Selling ‘Me-Too’ drugs that don’t meet any unmet medical needs

pills spoonFor stock market analyst David Amsellem, keeping a close eye on drug companies is what he likes to do. In fact, the Senior Research Analyst at the investment firm Piper Jaffray & Co. is recognized as the number-one-ranked analyst in North America for “accuracy of earnings estimates in the pharmaceuticals sector” according to a Financial Times/StarMine ‘Best Brokerage Analyst’ survey.

So he’s also pretty good at sizing up the drug industry – particularly ‘specialty pharma’ companies. These are companies making expensive brand name drugs for chronic conditions or complex care issues like cancer, HIV-AIDS, hemophilia and other bleeding disorders, multiple sclerosis, rheumatoid arthritis and others.

Specialty pharmaceutical companies usually focus the majority of their efforts on one or two therapeutic areas that are served by specialized physicians. Their traditional mode of operation is to acquire under-promoted branded products from Big Pharma companies that are generating lower sales, and then try to significantly increase revenues through aggressive targeted marketing and promotional activities.

Writing in the 2009 Wall Street Transcripts Pharmaceuticals Report, Mr. Amsellem calls a spade a spade, in ways that are interesting not only to stock market investors, but to those of us whose doctors have ever written us a prescription for any name brand medication.

“Drug companies that are developing products that are not necessarily differentiated, that are more ‘me-too’ type products, that are not necessarily addressing major unmet medical needs, are finding it more and more difficult to get adequate compensation.”

Let’s review Mr. Amsellem’s expert opinions here.

He’s identifying three unusual pharmaceutical industry business practices that seem financially unsound:

  1. they manufacture drugs that are too similar to other drugs already on the market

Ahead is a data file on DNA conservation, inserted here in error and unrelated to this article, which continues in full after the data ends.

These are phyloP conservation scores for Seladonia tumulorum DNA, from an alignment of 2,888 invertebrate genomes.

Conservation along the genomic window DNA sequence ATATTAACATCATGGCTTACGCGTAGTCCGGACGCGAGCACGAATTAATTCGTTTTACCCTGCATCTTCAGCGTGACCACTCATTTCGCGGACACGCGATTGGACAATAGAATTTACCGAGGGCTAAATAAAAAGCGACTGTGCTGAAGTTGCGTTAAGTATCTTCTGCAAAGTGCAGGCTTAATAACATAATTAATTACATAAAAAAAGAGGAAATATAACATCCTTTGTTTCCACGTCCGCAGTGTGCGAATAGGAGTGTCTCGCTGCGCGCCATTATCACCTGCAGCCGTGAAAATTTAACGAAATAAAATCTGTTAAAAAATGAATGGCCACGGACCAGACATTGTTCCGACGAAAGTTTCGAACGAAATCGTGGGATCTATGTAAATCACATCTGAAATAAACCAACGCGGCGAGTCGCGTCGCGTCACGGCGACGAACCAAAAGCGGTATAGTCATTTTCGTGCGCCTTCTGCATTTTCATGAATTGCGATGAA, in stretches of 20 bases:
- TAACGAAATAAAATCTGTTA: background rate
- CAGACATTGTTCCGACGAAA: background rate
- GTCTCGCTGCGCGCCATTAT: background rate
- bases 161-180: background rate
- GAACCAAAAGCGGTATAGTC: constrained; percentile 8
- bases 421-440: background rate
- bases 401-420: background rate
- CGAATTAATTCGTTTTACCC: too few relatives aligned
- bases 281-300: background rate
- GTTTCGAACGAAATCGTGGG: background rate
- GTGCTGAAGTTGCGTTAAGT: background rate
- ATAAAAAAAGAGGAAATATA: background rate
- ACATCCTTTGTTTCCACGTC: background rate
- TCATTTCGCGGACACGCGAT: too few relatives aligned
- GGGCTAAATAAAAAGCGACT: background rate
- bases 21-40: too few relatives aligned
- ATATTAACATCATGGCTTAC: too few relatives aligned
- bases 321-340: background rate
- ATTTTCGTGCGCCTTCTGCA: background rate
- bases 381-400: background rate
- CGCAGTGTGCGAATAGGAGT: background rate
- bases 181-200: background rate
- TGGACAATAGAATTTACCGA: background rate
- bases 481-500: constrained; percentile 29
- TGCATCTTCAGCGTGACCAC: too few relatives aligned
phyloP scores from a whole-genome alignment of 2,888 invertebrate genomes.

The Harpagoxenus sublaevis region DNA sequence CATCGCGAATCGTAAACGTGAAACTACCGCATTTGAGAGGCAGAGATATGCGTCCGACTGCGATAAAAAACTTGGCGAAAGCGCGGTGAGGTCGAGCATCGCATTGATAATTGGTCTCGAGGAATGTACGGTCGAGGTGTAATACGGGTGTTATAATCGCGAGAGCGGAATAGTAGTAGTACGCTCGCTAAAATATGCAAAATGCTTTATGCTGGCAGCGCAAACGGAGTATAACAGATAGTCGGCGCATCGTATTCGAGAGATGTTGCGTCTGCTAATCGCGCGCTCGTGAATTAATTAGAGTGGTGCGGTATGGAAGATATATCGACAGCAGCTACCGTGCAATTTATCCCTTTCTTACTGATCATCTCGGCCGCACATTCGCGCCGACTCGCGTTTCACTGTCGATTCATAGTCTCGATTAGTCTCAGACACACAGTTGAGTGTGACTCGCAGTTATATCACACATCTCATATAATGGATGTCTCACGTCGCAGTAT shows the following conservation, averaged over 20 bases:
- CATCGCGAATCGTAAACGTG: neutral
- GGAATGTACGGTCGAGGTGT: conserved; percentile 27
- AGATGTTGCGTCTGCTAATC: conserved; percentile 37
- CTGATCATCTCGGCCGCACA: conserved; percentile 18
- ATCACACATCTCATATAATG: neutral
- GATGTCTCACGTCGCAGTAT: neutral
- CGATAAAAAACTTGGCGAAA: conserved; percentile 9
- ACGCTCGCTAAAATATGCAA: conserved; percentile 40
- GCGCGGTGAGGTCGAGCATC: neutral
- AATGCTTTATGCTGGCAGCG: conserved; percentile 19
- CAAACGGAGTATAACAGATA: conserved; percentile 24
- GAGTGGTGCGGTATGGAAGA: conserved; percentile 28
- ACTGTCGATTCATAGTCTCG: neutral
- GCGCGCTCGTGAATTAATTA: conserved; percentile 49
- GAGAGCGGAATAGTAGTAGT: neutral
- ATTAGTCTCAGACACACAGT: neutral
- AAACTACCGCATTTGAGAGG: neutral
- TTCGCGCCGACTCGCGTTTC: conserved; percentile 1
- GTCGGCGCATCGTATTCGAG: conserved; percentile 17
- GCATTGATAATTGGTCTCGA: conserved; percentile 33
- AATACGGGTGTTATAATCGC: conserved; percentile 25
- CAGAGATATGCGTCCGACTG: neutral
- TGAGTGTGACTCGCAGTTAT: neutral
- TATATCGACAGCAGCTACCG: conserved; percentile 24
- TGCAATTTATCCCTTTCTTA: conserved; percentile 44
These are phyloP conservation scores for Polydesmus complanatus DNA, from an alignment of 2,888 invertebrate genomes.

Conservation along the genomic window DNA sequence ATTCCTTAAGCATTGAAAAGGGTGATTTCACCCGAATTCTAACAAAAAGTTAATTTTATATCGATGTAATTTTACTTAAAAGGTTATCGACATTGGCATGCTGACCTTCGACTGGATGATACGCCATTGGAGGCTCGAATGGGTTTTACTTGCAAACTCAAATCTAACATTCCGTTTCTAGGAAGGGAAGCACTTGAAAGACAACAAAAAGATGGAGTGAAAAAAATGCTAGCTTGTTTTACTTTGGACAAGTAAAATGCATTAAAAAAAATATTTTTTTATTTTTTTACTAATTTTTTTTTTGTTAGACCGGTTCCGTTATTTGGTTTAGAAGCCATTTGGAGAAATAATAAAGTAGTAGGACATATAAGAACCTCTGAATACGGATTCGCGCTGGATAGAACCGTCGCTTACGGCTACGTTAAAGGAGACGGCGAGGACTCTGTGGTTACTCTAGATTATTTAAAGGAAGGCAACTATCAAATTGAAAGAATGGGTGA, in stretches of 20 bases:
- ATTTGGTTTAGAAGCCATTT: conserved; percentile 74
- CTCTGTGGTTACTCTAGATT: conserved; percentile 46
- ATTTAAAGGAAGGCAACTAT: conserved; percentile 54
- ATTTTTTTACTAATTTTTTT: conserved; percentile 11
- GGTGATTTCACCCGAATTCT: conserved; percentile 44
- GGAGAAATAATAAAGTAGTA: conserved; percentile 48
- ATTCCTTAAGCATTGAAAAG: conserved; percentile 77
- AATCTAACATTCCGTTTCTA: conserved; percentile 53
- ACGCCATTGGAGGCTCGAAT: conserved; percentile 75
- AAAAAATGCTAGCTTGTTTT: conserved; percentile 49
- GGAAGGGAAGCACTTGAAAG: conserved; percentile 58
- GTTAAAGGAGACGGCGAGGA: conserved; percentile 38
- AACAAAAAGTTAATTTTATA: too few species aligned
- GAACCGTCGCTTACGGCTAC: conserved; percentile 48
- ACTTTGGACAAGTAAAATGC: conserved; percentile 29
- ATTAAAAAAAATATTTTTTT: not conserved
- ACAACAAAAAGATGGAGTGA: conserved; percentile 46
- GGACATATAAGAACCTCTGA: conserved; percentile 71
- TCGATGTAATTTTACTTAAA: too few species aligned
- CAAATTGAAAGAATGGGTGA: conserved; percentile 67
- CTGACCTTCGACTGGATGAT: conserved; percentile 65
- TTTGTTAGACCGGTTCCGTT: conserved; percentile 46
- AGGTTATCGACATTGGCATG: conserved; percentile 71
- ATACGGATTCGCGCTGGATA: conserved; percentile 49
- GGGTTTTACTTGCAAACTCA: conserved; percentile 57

2. these drugs are meant to ride the coat tails of other similar money-making drugs
  3. there are no diseases or conditions out there that are crying out for this drug

Mr. Amsellem continues:

“The reality in the specialty pharma business is that ‘assets’ have finite lives. So for specialty pharma, the goal for companies is to continually find ways to reinvent themselves. That is the challenge, and it’s a big challenge.

“You have a product that’s generating cash flow, but it goes ‘off patent’ and after three years, five years, seven years – whatever it is – you see a significant decline in revenue and a significant decline in earnings power.

“That dramatically impacts terminal value.”

And this helps to explain the dilemma of the average drug company.

There is simply too much money to be made, and too much money to be lost once a big-selling specialty drug is no longer under patent protection, and the marketplace then opens up to identical but cheaper generic drugs.

In the world of ordinary pharmaceuticals, most of which are simple chemical compounds, generics are perfect replicas of drugs that have lost their patent protections.

In the world of biotech drugs, the drugs are mostly complex proteins that are cloned and grown in temperamental cultures consisting of hamster ovary cells and other exotic materials. For these extremely complex drugs, some biotech executives argue, it’s almost impossible to ensure that any two protein cultures are identical.

It’s estimated that specialty pharmaceuticals now make up 75% of the global prescription drug market. That’s why we are seeing aggressive drug marketing campaigns. Drug companies just can’t afford not to do these things.

You can order the 76-page special Pharmaceuticals Report from Wall Street Transcripts.

3 thoughts on “Selling ‘Me-Too’ drugs that don’t meet any unmet medical needs

  1. Pingback: Hemophilia Today

  2. Pingback: Joe Q Patient

  3. It’s hard to understand a company whose business plan is to invent conditions for which its drugs can be used instead of the other way around, and for which other treatment drugs already exist.

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